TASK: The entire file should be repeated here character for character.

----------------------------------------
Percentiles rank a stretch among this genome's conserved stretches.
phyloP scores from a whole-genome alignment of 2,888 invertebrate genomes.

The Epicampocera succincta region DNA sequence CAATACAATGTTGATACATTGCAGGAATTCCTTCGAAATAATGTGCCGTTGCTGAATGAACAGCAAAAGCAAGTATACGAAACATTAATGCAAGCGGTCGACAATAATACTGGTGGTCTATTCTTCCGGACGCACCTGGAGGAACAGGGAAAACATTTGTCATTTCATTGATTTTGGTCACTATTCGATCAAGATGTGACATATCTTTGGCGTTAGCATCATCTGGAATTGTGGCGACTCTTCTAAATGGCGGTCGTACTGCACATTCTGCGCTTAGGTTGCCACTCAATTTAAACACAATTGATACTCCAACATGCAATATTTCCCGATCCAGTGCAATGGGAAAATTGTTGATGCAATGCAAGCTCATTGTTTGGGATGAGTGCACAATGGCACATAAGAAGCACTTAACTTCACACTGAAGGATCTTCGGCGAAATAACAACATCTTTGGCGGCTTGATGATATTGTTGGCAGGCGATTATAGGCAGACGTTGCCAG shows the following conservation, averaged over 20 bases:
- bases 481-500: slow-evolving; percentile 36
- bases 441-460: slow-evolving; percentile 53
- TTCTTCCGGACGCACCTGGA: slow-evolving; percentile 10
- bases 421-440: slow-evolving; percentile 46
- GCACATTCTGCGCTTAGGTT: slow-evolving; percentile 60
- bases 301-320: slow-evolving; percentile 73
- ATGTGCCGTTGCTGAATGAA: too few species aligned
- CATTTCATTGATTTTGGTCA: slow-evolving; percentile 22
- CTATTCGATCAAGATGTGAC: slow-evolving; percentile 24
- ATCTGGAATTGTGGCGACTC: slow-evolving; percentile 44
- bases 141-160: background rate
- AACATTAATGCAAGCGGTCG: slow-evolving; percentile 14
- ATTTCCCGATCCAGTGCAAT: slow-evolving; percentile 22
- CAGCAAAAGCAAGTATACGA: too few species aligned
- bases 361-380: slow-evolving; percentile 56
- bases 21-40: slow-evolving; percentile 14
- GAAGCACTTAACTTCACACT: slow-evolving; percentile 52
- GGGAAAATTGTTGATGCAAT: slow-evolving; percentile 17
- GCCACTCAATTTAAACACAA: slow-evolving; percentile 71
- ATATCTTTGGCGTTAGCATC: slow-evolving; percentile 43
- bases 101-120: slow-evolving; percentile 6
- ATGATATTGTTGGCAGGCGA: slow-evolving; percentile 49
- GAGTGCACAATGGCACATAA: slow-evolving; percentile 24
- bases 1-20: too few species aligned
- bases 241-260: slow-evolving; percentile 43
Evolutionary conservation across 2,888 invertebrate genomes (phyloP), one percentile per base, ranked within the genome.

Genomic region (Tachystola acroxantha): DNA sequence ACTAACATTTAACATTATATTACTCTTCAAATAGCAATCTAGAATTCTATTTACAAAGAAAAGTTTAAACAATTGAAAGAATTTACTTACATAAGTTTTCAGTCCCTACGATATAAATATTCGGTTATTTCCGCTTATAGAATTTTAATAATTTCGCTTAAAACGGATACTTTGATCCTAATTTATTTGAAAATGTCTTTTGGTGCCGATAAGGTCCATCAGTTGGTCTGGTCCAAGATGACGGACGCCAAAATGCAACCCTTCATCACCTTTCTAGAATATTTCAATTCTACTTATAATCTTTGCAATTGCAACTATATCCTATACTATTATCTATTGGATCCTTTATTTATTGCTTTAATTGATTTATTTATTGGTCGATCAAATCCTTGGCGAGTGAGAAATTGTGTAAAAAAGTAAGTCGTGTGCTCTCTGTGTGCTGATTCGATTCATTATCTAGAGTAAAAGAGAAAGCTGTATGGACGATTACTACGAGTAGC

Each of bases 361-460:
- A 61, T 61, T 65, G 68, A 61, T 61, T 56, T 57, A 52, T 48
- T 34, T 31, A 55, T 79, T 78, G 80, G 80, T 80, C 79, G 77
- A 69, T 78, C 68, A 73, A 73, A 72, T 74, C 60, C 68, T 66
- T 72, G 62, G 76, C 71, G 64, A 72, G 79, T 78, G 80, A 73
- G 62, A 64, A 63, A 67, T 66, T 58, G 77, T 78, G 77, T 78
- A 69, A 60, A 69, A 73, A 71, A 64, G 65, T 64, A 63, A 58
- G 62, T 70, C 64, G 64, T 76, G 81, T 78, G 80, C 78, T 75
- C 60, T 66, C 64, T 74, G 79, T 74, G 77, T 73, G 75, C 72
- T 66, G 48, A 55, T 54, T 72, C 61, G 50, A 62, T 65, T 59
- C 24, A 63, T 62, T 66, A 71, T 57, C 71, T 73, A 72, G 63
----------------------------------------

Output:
Percentiles rank a stretch among this genome's conserved stretches.
phyloP scores from a whole-genome alignment of 2,888 invertebrate genomes.

The Epicampocera succincta region DNA sequence CAATACAATGTTGATACATTGCAGGAATTCCTTCGAAATAATGTGCCGTTGCTGAATGAACAGCAAAAGCAAGTATACGAAACATTAATGCAAGCGGTCGACAATAATACTGGTGGTCTATTCTTCCGGACGCACCTGGAGGAACAGGGAAAACATTTGTCATTTCATTGATTTTGGTCACTATTCGATCAAGATGTGACATATCTTTGGCGTTAGCATCATCTGGAATTGTGGCGACTCTTCTAAATGGCGGTCGTACTGCACATTCTGCGCTTAGGTTGCCACTCAATTTAAACACAATTGATACTCCAACATGCAATATTTCCCGATCCAGTGCAATGGGAAAATTGTTGATGCAATGCAAGCTCATTGTTTGGGATGAGTGCACAATGGCACATAAGAAGCACTTAACTTCACACTGAAGGATCTTCGGCGAAATAACAACATCTTTGGCGGCTTGATGATATTGTTGGCAGGCGATTATAGGCAGACGTTGCCAG shows the following conservation, averaged over 20 bases:
- bases 481-500: slow-evolving; percentile 36
- bases 441-460: slow-evolving; percentile 53
- TTCTTCCGGACGCACCTGGA: slow-evolving; percentile 10
- bases 421-440: slow-evolving; percentile 46
- GCACATTCTGCGCTTAGGTT: slow-evolving; percentile 60
- bases 301-320: slow-evolving; percentile 73
- ATGTGCCGTTGCTGAATGAA: too few species aligned
- CATTTCATTGATTTTGGTCA: slow-evolving; percentile 22
- CTATTCGATCAAGATGTGAC: slow-evolving; percentile 24
- ATCTGGAATTGTGGCGACTC: slow-evolving; percentile 44
- bases 141-160: background rate
- AACATTAATGCAAGCGGTCG: slow-evolving; percentile 14
- ATTTCCCGATCCAGTGCAAT: slow-evolving; percentile 22
- CAGCAAAAGCAAGTATACGA: too few species aligned
- bases 361-380: slow-evolving; percentile 56
- bases 21-40: slow-evolving; percentile 14
- GAAGCACTTAACTTCACACT: slow-evolving; percentile 52
- GGGAAAATTGTTGATGCAAT: slow-evolving; percentile 17
- GCCACTCAATTTAAACACAA: slow-evolving; percentile 71
- ATATCTTTGGCGTTAGCATC: slow-evolving; percentile 43
- bases 101-120: slow-evolving; percentile 6
- ATGATATTGTTGGCAGGCGA: slow-evolving; percentile 49
- GAGTGCACAATGGCACATAA: slow-evolving; percentile 24
- bases 1-20: too few species aligned
- bases 241-260: slow-evolving; percentile 43
Evolutionary conservation across 2,888 invertebrate genomes (phyloP), one percentile per base, ranked within the genome.

Genomic region (Tachystola acroxantha): DNA sequence ACTAACATTTAACATTATATTACTCTTCAAATAGCAATCTAGAATTCTATTTACAAAGAAAAGTTTAAACAATTGAAAGAATTTACTTACATAAGTTTTCAGTCCCTACGATATAAATATTCGGTTATTTCCGCTTATAGAATTTTAATAATTTCGCTTAAAACGGATACTTTGATCCTAATTTATTTGAAAATGTCTTTTGGTGCCGATAAGGTCCATCAGTTGGTCTGGTCCAAGATGACGGACGCCAAAATGCAACCCTTCATCACCTTTCTAGAATATTTCAATTCTACTTATAATCTTTGCAATTGCAACTATATCCTATACTATTATCTATTGGATCCTTTATTTATTGCTTTAATTGATTTATTTATTGGTCGATCAAATCCTTGGCGAGTGAGAAATTGTGTAAAAAAGTAAGTCGTGTGCTCTCTGTGTGCTGATTCGATTCATTATCTAGAGTAAAAGAGAAAGCTGTATGGACGATTACTACGAGTAGC

Each of bases 361-460:
- A 61, T 61, T 65, G 68, A 61, T 61, T 56, T 57, A 52, T 48
- T 34, T 31, A 55, T 79, T 78, G 80, G 80, T 80, C 79, G 77
- A 69, T 78, C 68, A 73, A 73, A 72, T 74, C 60, C 68, T 66
- T 72, G 62, G 76, C 71, G 64, A 72, G 79, T 78, G 80, A 73
- G 62, A 64, A 63, A 67, T 66, T 58, G 77, T 78, G 77, T 78
- A 69, A 60, A 69, A 73, A 71, A 64, G 65, T 64, A 63, A 58
- G 62, T 70, C 64, G 64, T 76, G 81, T 78, G 80, C 78, T 75
- C 60, T 66, C 64, T 74, G 79, T 74, G 77, T 73, G 75, C 72
- T 66, G 48, A 55, T 54, T 72, C 61, G 50, A 62, T 65, T 59
- C 24, A 63, T 62, T 66, A 71, T 57, C 71, T 73, A 72, G 63